I was a teacher at Warren Township Highschool in Gurnee in the early 1980’s when I walked through the doors of this Grayslake mansion. I actually remember one visit where I wore one of my favorite lavender, white pin-striped dress with shoulder pads purchased at Chas A Stevens(no longer), sitting with a young friend and his Dad. I can see myself sitting at the clothed table overlooking the beautiful grounds. I remember taking my Mom, celebrating mother’s day for a special brunch and she commented about the magnificent clock in the lobby. I remember attending a special wedding of a friend in the banquet hall. Also meeting friends at the fireside reception or dark paneled bar was unique. Spending time on the beautiful property once owned by Wesley Sears, as a summer home, son of Richard Sears who owned Sears and Roebuck, was an amazing adventure; strolling through a courtyard that had thousands of tulips and daffodils. An iconic place that made Grayslake popular.
The house was built in 1938 with 17 rooms, eight bathrooms, and four fireplaces at the corner of Route 120 and 45. The Country Squire Restaurant was opened in 1954 by Martin and Edna Giesel and acquired by the Govas family in 1977. Patriarch William Govas died in 2008. The family continued the operation until 2012 when it was sold to Northwestern Medicine and completely raised to the ground. They closed without warning. Some claim to have venues booked there and had a rough time contacting anyone to resolve issues.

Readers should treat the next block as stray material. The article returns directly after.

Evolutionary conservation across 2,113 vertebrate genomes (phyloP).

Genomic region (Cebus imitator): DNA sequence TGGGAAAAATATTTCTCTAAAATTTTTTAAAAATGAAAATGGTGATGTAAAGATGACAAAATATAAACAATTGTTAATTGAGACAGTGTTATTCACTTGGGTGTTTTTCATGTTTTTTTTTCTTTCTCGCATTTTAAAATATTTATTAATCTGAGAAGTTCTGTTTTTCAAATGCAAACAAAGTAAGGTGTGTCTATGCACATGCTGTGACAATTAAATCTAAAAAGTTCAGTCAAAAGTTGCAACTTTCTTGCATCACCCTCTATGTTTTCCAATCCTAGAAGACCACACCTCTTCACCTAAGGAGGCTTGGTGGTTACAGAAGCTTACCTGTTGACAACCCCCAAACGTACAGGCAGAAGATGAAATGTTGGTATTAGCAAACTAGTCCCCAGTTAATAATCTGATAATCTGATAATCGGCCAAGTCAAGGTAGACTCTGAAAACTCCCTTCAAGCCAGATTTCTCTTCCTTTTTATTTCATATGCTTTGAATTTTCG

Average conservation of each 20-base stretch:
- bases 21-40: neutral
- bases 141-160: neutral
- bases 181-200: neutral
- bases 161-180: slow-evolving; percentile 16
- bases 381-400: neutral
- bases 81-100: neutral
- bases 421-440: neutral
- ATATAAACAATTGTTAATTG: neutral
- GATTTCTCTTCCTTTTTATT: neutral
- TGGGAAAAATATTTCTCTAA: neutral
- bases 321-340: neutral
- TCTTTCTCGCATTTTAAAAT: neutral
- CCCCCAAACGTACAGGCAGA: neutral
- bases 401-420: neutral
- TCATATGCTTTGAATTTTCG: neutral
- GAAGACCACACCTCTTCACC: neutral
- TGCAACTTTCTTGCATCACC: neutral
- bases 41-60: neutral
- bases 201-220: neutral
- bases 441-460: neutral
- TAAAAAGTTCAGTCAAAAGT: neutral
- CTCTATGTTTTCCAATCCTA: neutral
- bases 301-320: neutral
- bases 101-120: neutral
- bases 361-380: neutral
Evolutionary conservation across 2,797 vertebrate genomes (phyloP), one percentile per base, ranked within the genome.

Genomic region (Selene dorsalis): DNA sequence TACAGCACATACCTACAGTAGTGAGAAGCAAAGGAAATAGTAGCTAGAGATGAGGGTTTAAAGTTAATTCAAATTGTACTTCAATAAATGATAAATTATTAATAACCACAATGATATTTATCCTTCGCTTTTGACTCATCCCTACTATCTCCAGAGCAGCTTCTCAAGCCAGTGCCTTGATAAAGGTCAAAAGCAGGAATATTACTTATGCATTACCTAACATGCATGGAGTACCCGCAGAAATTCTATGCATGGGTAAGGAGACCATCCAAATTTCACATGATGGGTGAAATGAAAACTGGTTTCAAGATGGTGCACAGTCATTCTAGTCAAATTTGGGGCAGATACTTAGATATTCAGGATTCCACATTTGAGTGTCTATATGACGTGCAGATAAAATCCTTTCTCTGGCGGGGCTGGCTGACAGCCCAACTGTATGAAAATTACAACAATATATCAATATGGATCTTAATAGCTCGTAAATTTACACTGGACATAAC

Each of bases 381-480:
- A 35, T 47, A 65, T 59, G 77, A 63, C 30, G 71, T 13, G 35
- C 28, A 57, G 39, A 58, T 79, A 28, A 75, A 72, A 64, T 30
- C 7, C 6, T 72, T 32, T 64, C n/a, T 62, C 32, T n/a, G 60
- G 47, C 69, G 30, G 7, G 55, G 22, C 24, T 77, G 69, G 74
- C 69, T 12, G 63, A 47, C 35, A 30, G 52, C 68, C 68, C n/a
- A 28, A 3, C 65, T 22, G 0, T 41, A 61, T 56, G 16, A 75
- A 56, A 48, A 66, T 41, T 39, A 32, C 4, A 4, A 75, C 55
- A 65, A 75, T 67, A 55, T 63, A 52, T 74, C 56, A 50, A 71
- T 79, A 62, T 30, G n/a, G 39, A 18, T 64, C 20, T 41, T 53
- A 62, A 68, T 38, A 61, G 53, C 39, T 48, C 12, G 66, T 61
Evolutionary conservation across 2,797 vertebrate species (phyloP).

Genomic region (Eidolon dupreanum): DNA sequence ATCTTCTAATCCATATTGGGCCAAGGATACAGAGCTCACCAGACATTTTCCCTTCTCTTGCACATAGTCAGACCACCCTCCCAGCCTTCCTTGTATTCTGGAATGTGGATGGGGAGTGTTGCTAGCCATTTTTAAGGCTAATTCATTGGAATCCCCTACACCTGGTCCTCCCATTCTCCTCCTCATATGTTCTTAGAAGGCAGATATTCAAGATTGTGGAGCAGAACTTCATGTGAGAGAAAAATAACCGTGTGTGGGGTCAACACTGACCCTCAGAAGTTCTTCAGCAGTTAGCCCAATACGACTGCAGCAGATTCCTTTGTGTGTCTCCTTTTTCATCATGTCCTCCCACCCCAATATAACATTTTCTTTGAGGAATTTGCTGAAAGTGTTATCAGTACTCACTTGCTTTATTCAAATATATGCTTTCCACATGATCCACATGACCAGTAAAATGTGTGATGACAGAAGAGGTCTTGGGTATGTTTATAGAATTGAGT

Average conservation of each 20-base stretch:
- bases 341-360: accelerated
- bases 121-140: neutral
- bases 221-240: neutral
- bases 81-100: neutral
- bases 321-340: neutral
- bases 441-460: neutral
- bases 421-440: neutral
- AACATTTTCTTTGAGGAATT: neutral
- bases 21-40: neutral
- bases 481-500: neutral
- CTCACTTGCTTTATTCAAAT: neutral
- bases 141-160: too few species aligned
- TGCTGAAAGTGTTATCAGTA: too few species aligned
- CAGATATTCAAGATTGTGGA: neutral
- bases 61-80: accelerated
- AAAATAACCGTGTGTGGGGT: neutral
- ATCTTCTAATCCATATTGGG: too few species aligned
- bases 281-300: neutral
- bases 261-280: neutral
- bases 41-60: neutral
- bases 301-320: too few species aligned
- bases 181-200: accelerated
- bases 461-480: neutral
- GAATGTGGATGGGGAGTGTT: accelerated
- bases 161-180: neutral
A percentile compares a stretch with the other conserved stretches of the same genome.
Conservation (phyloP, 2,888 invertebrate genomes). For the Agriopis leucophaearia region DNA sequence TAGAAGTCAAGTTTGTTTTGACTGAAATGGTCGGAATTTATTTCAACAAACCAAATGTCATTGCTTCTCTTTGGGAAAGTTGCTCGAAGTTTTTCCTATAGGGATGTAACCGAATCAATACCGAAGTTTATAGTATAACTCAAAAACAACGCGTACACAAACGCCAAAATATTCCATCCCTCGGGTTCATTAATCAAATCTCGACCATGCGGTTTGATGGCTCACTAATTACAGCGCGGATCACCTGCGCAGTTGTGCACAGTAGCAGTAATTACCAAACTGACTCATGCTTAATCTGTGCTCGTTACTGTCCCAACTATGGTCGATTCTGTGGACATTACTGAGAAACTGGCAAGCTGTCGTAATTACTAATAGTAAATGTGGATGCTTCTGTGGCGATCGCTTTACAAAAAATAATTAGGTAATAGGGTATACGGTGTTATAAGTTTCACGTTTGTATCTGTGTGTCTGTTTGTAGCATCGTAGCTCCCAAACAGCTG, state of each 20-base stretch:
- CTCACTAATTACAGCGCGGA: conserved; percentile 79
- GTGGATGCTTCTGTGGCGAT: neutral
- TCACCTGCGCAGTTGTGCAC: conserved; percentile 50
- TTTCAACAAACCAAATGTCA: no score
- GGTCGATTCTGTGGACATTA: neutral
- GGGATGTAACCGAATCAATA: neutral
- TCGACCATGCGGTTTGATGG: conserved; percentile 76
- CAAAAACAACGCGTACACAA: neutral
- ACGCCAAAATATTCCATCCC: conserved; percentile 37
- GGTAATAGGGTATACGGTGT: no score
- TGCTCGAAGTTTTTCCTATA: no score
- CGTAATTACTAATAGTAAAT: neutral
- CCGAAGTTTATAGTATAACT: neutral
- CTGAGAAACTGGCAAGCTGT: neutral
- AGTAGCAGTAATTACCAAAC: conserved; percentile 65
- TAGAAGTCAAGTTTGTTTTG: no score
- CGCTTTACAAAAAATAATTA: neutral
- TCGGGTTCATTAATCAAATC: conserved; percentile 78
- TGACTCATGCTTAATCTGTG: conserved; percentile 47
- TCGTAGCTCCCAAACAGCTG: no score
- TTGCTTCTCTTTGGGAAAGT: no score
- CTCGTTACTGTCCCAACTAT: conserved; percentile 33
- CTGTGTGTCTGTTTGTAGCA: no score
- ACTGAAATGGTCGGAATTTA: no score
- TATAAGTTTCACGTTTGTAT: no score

Again, another favorite of my Mom’s and many friends I worked with though different in decor was the Rustic Manor in Gurnee. One of my closest friends for 30 plus years, Caryl Clem, also a contributing writer, lived down the street; her family were Gurnee residents for many years. Caryl was a waitress at one time, wearing an Indian headband with a feather. Caryl talks about the red/white check tablecloths which was a trademark. There was a souvenir store inside the courtyard selling Indian artifacts and country decor. Gurnee was the Indian crossing point across the Des Plaines River so history was honored. I celebrated many family occasions at the restaurant. My Mom loved the Poor Man’s lobster. The restaurant was truly known for its western theme continuing inside and outside. It was also known for its taxidermy animal displays, as well as a waterfall that was there when you walked in the door. They were located on the northeast corner of Grand Avenue and Kilbourne, looking more like a house when they opened in 1947. According to what sources claim, the owners received their liquor license in 1945.
Victor and Marian Tryboms, along with their children Marjorie and Marvin, were farmers in Gurnee in the 1930’s and decided to give up farming to open the restaurant. The menu was based of Mrs. T’s family recipes. In 1986, the Desplaines River which was located behind the restaurant and Caryl’s home, also severely flooded. I remember helping her move out at the time. Even though the Rustic Manor tried to recover, a fire destroyed the restaurant soon after. The area was designated as a floodplain but just too costly to rebuild. The property was given to the Village of Gurnee and is now the Esper A. Petersen Park. Petersen was a businessman who helped donate the property.